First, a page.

-bPainting is self explanatory, basing a model can be a bit trickier but a quick Google search will get you all sorts of ideas on what you want. Finally if your models are armed with certain weapons or options than it is critical that they are represented on the model. This saves time and confusion among players and usually if models are not WSYWIG than they will not be allowed to be used or some penalty on the player points wise.
Conduct: this is as important as rules knowledge, if not more so as it not only reflects on you but on our club as a whole. I’m gonna break this down even further into the most important points, at least in my opinion.
-Outlook- this covers how you deal with the ups and downs of the game and how you interact with your opponent. So yes you can be excited when things go your way, but not so much that it’s over the top or viewed in any way negative by your opponent. On the flip side it also means how you deal with downs of the game. Your dice not going well, plans falling through you can’t be sighing or making excuses or getting mad. Not only will this reflect on you and how your opponent scores your conduct but the mind gets clouded and you will not be able to come back from the grasp of defeat. Plus severe bad behavior will get people kicked out of the event and that makes us all look bad.
-Outgoing- talk to your opponent before and after the game. Try and get to know them, what they play, what else they like, who they are etc etc. Abit of small talk will make the game go by so much better and make any disagreements easier to manage. Not saying be annoying or over-bearing but just nice to one another. Basically how you would like to be treated in return.
-Resolution– now your going to forget to do things, everyone does it at some point. Usually this happens at the worst times and seems to mean the way the game will swing. (at least at the time) Now the trick is to choose what you let go and what you stand firm on. I find the eye for an eye works well, if your opponent gives a little, you do the same and vice/versa. Your overall relationship with your opponent helps a lot with this. If you two have a good report than he will understand when you don’t let him make that move off-phase because it will affect your game negatively.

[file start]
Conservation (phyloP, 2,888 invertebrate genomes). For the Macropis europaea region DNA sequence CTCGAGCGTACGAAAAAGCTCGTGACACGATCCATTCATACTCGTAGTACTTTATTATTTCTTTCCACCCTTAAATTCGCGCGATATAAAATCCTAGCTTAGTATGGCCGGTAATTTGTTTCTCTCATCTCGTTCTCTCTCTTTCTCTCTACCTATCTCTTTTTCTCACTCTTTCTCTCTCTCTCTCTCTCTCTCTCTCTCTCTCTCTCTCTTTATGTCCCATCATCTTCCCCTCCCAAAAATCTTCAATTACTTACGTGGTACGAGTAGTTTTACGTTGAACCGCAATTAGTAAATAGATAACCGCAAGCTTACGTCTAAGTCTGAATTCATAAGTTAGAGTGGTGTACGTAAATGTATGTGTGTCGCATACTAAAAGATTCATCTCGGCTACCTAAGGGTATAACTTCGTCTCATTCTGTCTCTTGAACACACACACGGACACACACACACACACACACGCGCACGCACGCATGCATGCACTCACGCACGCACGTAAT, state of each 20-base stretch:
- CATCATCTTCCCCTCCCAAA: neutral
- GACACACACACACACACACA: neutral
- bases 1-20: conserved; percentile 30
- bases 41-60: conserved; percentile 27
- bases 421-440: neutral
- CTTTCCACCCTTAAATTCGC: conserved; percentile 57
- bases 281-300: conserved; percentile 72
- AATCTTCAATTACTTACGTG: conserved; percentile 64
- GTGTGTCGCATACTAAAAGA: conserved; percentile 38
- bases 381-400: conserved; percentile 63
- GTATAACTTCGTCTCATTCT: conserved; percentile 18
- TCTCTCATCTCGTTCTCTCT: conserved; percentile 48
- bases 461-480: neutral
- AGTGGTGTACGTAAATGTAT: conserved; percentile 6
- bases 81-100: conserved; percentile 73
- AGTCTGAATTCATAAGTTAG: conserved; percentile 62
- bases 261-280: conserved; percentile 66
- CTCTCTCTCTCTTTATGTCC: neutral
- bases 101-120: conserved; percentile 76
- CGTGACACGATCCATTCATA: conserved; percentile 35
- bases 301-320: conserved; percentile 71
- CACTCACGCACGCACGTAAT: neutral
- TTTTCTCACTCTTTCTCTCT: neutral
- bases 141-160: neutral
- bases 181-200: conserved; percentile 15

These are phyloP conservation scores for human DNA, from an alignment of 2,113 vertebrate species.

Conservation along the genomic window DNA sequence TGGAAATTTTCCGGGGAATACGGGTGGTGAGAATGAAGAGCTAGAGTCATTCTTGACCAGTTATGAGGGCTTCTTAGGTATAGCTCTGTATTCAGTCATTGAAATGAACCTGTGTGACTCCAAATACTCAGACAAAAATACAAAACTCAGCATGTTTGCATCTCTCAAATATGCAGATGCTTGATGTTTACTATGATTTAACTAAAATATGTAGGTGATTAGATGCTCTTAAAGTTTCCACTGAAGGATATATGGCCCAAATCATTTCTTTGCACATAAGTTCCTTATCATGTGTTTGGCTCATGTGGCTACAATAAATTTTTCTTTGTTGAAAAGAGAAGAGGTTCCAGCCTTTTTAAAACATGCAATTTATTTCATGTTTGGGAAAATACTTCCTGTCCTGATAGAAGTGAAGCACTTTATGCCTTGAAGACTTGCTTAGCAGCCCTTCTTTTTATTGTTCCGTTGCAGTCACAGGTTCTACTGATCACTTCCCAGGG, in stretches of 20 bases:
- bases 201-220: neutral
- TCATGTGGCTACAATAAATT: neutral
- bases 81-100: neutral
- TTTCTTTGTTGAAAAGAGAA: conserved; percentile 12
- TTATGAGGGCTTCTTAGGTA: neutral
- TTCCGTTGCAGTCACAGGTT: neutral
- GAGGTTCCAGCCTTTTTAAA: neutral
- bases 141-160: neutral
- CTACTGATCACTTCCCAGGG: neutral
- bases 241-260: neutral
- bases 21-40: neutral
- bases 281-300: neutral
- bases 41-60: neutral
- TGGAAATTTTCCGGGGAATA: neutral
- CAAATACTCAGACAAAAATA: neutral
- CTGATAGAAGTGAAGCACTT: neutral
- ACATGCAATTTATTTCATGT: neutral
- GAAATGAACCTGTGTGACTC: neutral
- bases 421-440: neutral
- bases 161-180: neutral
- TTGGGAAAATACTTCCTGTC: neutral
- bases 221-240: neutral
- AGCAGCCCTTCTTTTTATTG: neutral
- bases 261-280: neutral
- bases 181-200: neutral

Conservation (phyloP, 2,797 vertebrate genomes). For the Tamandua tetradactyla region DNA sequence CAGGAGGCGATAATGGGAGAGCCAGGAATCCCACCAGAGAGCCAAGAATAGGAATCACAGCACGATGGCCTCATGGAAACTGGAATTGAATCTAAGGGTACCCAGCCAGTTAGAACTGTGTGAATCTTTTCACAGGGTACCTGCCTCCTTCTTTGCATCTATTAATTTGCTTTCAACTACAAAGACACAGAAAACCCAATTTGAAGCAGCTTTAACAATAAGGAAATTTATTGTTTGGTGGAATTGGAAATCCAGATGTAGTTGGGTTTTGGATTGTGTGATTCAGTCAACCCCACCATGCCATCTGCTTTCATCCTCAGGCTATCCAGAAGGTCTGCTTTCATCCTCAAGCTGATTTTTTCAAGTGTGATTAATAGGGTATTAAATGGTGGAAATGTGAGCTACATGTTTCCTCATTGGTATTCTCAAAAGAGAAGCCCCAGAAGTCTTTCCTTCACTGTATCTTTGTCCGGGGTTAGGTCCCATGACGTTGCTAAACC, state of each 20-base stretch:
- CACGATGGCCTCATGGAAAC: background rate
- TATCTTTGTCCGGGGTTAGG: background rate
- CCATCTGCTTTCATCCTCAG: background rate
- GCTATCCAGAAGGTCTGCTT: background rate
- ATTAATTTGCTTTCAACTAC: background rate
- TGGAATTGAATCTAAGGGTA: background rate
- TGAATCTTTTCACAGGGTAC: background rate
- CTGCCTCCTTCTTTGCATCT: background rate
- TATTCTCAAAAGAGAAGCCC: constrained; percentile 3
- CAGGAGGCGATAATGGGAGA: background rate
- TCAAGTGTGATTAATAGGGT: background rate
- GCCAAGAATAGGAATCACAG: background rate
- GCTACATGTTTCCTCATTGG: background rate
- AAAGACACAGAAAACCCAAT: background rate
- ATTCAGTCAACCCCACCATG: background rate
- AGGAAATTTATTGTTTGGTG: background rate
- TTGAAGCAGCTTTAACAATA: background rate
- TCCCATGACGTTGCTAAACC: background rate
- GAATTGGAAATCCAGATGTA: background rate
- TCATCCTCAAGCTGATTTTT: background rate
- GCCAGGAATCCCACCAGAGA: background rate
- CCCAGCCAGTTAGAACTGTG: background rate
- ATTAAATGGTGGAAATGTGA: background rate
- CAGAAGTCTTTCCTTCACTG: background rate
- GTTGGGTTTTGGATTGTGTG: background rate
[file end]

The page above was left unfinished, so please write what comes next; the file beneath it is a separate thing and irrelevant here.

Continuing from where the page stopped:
-Stoic– does anyone like being bullied? Of course you don’t, no one does. So you can’t play that way either. This means no pressuring for faster play, forcing your opponent to forget things by moving them through their phases etc etc. No telling them what to do, what models they can take off from wounds no ‘telling’ in general. By all means suggest or help along but never force or pressure them. Also you cannot touch their models unless you ask first or they ask you. This is a big no-no that if brought up by an opponent to an organizer will get you booted prolly automatically. Again making all of us look bad.
I think that pretty much covers the big stuff for you guys to know and think about. Tournaments like these are very serious business and should be treated as such. Because it’s in that seriousness that everyone will have fun and feel like their not waisting their time and money.
Showcase: Soulblight Coven Throne - Hey guys, today I thought I'd show a Grand Alliance Death Soulblight Coven Throne that I painted years ago when it was first released. More after the jump